This wasn't always easy. I'd spent years trying hard to please and impress others. I'd spent years denying myself and the world of the authentic me. I identified what made me who I was. I sat with myself and worked through the parts that I was proud to share with the world and the parts that I spent so much time and effort hiding from the world. I acted to put all of me into the world.
This has included, over time and after a lot of work within myself:
creating The Lonely Diplomat and writing a book
accepting my sexuality and being gay
working through what my sexuality and being me means for those around me
creating and maintaining boundaries in my life based on my values
realising that when I combine my lived experience, skills and talents, I can create something that can help other gay men.
While it's not always been easy or popular, being more me and putting the authentic me into the world around me has always been worth it.
I see that I'm far from alone in my loneliness. In fact, I see the affects of loneliness everywhere. There's a real need for a wider discussion. I see that there are many reasons for loneliness: bereavement; divorce; ceaseless busyness; losing touch with, or not being accepted by, friends and family; and/or losing touch with, or not accepting, ourselves. The thoughts and feelings that loneliness creates within us are complex and can be powerful behavioural drivers. Loneliness can prompt us to hide further from the world and resent that others aren't coming after us. At the other end of the spectrum, the need to connect can have us share everything about ourselves with the world. We can seek the connection that we need as humans in ways that don't serve us: through numbing, addiction, wearing masks.
However you experience loneliness or how it's driving you to engage with the world, one thing is clear to me: I see that there's a real need to give you the support that you need. I feel that I can create that space and share my story of my lived experience as a way to support you through your loneliness and desire for real, authentic connection with yourself and those around you.
So that's what I'm doing here at The Loneliness Guy - beginning with content and support for gay men.
I'm committed to de-stigmatising loneliness and being part of the global conversation about promoting real, authentic connection to self, to others and to our communities.
You're not alone in your loneliness.
Where to now?
Connection is the antidote to loneliness. Join the mailing list (free) or become a premium member (monthly charge) and let’s stay connected as we work to de-stigmatise loneliness and promote authentic connection for gay men.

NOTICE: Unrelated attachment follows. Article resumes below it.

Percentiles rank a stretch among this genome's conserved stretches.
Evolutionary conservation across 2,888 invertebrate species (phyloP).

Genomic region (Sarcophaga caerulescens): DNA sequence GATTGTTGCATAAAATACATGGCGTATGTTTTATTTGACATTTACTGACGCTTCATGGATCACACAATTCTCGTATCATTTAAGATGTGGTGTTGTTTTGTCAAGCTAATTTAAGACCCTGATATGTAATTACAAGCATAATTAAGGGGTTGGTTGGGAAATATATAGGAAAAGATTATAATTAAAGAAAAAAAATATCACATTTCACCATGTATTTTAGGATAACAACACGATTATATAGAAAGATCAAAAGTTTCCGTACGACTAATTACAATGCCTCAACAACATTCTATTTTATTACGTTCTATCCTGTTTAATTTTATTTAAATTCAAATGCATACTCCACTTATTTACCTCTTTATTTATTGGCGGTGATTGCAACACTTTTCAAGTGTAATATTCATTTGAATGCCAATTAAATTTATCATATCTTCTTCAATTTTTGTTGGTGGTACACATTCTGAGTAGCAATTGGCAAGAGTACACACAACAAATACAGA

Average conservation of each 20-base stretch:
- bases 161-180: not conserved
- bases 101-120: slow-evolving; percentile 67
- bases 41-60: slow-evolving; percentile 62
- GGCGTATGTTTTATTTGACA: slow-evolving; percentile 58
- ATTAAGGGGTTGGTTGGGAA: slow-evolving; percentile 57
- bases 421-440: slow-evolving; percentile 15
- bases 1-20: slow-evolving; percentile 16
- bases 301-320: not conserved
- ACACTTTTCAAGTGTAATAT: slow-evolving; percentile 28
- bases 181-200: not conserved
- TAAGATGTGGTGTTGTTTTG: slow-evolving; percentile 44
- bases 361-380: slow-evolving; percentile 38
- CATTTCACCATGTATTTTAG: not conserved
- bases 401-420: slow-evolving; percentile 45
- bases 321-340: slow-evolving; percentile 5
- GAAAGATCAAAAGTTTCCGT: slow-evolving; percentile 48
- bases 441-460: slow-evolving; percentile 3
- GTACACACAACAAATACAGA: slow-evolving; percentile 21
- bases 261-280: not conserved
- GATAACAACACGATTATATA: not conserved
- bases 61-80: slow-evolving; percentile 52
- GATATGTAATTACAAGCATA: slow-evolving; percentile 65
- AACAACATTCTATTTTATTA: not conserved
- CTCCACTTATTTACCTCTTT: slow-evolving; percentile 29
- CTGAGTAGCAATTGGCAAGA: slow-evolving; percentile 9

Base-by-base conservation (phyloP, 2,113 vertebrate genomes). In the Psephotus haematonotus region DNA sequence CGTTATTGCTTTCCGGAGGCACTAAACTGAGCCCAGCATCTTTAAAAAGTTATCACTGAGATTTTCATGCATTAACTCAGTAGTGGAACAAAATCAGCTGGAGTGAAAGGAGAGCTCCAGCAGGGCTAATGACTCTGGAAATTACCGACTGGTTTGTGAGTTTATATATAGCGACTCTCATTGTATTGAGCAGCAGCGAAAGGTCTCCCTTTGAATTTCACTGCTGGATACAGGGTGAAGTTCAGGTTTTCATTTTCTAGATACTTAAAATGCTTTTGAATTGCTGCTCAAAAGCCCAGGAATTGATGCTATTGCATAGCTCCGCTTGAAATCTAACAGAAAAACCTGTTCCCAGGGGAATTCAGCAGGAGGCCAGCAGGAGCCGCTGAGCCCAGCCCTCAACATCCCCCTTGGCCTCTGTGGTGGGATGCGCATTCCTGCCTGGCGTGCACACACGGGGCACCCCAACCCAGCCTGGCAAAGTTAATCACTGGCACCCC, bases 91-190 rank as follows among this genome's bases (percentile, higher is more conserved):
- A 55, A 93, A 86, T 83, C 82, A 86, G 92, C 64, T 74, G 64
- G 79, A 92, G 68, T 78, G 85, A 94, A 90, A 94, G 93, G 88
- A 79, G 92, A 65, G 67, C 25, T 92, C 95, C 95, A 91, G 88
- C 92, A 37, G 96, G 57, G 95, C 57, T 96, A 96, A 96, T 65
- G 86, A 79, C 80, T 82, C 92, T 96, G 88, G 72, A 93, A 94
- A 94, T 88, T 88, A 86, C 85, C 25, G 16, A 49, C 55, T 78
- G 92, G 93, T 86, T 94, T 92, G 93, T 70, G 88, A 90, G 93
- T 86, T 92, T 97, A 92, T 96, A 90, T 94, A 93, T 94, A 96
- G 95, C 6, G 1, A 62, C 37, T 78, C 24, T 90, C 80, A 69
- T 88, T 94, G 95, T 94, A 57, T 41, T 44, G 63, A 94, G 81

Premium members join an exclusive group on Facebook in which we have regular video chats and help and support each other as we put our real, authentic selves into the world to get the connection we need. We’d love for you to join us!
Thank you for reading this post. I hope that you’ve found it helpful.
I’m now asking for YOUR help.
Sharing my work really helps it reach more gay men and helps us all to de-stigmatise loneliness and promote authentic connection for gay men globally.
You may not feel lonely and have just the right amount of authentic connection in your life, but sharing this article could really help a friend or relative who may be quietly struggling with the thoughts and feelings of loneliness and disconnection.
Indeed, I'm looking to build an evidence base to test the hypothesis that people who share content that de-stigmatises loneliness and promotes authentic connection for gay men globally make better lovers.
Please share this post by email, a message in a chat app or by sharing my post on social media (hit a social media icon below to share) and let me know if the hypothesis is true.
~ Thank you ~
Important notice: All views expressed above are my own/the authors and are intended to support, challenge and inspire gay men to consider the issue of loneliness and increase awareness of the need for authentic connection with themselves, with others and their communities as an antidote to chronic loneliness. They are not intended to, nor should they, replace the advice of a licensed helping professional. Please consult the Resources page if you feel that you need the services of a licensed helping professional where you are in the world.